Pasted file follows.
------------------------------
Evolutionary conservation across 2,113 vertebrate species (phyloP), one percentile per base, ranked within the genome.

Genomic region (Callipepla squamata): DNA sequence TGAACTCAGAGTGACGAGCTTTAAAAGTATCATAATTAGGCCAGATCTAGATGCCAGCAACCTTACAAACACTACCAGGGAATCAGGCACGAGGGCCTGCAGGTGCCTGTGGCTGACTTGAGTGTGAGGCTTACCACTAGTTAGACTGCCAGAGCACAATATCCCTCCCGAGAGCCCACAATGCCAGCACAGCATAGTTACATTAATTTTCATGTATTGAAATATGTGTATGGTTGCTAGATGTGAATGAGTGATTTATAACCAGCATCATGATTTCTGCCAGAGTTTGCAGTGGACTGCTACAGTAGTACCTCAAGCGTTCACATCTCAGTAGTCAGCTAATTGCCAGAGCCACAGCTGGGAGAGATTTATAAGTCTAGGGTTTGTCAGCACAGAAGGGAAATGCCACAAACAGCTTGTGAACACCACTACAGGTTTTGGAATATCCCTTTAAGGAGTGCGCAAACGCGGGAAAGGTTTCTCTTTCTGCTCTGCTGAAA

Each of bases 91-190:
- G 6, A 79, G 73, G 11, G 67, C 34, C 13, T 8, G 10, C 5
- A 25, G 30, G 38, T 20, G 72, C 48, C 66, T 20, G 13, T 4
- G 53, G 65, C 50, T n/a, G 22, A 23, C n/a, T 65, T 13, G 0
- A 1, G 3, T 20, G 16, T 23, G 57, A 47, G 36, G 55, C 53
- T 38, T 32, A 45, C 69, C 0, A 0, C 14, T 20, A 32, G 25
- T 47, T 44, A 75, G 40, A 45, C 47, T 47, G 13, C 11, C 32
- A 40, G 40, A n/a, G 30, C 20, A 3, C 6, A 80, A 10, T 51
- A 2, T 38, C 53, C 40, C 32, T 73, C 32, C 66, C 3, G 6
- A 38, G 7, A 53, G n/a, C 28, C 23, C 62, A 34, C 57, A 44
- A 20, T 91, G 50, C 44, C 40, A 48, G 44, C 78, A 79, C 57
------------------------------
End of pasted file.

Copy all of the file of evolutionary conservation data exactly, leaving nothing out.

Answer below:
Evolutionary conservation across 2,113 vertebrate species (phyloP), one percentile per base, ranked within the genome.

Genomic region (Callipepla squamata): DNA sequence TGAACTCAGAGTGACGAGCTTTAAAAGTATCATAATTAGGCCAGATCTAGATGCCAGCAACCTTACAAACACTACCAGGGAATCAGGCACGAGGGCCTGCAGGTGCCTGTGGCTGACTTGAGTGTGAGGCTTACCACTAGTTAGACTGCCAGAGCACAATATCCCTCCCGAGAGCCCACAATGCCAGCACAGCATAGTTACATTAATTTTCATGTATTGAAATATGTGTATGGTTGCTAGATGTGAATGAGTGATTTATAACCAGCATCATGATTTCTGCCAGAGTTTGCAGTGGACTGCTACAGTAGTACCTCAAGCGTTCACATCTCAGTAGTCAGCTAATTGCCAGAGCCACAGCTGGGAGAGATTTATAAGTCTAGGGTTTGTCAGCACAGAAGGGAAATGCCACAAACAGCTTGTGAACACCACTACAGGTTTTGGAATATCCCTTTAAGGAGTGCGCAAACGCGGGAAAGGTTTCTCTTTCTGCTCTGCTGAAA

Each of bases 91-190:
- G 6, A 79, G 73, G 11, G 67, C 34, C 13, T 8, G 10, C 5
- A 25, G 30, G 38, T 20, G 72, C 48, C 66, T 20, G 13, T 4
- G 53, G 65, C 50, T n/a, G 22, A 23, C n/a, T 65, T 13, G 0
- A 1, G 3, T 20, G 16, T 23, G 57, A 47, G 36, G 55, C 53
- T 38, T 32, A 45, C 69, C 0, A 0, C 14, T 20, A 32, G 25
- T 47, T 44, A 75, G 40, A 45, C 47, T 47, G 13, C 11, C 32
- A 40, G 40, A n/a, G 30, C 20, A 3, C 6, A 80, A 10, T 51
- A 2, T 38, C 53, C 40, C 32, T 73, C 32, C 66, C 3, G 6
- A 38, G 7, A 53, G n/a, C 28, C 23, C 62, A 34, C 57, A 44
- A 20, T 91, G 50, C 44, C 40, A 48, G 44, C 78, A 79, C 57